those handling the information.  Security is the totality of safeguards in
a computer-based information system.  Security protects both the system and
the information contained within it from unauthorized access and misuse. 
Security consists of hardware, software, personnel policies, information
practice policies, and disaster preparedness.  


        MEGA PROJECT III RECOMMENDS THE ADOPTION OF THE FOLLOWING PRIVACY
AND SECURITY-RELATED PRINCIPLES FOR THE NATIONAL INFORMATION INFRASTRUCTURE
(NII):


1.    Personal privacy -- including information, transactions, and
communications -- must be protected in the design, management, and use of
the NII.  Informed, uncoerced consent to the use of personally identifiable
information, as well as autonomy and individual choice are fostered by
ensuring privacy on the NII.  In addition, protection of privacy is crucial
to encouraging free speech and free association on the NII.  While privacy
protections are crucial to encourage free speech and free association on
the NII, such protections are not absolute and must continue to be
balanced,
where appropriate, by concepts of legal accountability.

2.    The privacy of communications, information, and transactions must be
protected to engender public confidence in the use of the NII.  For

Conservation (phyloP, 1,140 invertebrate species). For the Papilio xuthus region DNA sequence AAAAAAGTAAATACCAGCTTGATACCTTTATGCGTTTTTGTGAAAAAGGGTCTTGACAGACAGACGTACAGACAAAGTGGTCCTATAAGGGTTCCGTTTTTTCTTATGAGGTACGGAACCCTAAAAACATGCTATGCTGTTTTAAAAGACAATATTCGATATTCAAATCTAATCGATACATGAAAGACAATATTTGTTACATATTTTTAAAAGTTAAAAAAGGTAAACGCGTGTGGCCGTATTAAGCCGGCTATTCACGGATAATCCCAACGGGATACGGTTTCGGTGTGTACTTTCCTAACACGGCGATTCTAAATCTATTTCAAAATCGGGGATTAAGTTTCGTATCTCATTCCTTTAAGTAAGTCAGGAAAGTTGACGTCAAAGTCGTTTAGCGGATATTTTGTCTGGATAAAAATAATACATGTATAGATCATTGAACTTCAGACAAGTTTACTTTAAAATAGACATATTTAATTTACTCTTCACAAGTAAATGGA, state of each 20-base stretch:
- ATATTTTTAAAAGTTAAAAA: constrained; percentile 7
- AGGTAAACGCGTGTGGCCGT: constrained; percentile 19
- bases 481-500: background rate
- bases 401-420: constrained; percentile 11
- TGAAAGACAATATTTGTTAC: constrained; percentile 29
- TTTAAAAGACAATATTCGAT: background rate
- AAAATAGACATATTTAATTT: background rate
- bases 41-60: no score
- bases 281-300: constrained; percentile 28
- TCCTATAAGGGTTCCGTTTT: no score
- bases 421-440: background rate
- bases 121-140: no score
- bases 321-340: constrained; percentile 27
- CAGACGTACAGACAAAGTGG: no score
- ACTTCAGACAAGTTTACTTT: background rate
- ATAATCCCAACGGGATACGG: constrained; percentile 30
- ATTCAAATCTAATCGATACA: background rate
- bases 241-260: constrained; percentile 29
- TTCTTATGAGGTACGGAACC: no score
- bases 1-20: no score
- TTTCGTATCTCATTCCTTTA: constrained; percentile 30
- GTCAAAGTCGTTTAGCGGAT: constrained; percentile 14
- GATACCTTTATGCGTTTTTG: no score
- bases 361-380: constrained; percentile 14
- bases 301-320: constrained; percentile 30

instance, people should be able to encrypt lawful communications,
information, and transactions on the NII.  Network-wide and system-specific
security systems that ensure confidentiality, integrity, and privacy should
be incorporated into
the design of the NII.  In an interactive electronic environment,
transactional information should be afforded the same high standard
of legal protection as content.  To achieve its full potential, the NII
must incorporate technical and legal means to protect personal privacy.

3.   Existing constitutional and statutory limitations on access to
information and communication, such as those requiring warrants and
subpoenas, should not be diminished or weakened and should keep pace with
technological developments.

4.   Individual rights to access personally identifiable information about
themselves must not be diminished or weakened on the NII.  Individuals must
have the ability to review personally identifiable information and the
means to challenge and correct inaccurate information.

5.    Individuals should be informed of other uses and disclosures of
personally identifiable information provided by that individual or
generated  by transactions on the NII.  Personally identifiable information
about an individual provided or generated for one purpose should not be
used for an unrelated purpose or disclosed to another party without the
informed consent of the individual except as provided under existing law.

6.   Data integrity -- including accuracy, relevance, and timeliness of 
personally identifiable information -- must be paramount on the NII.  Users
of the NII, including providers of services or products on the NII, should
establish ways of ensuring data integrity, such as audit trails and means
of providing authentication.

7.    The use of a national personal identification system administered by
the federal government should not be developed as a condition for
participation
in the NII.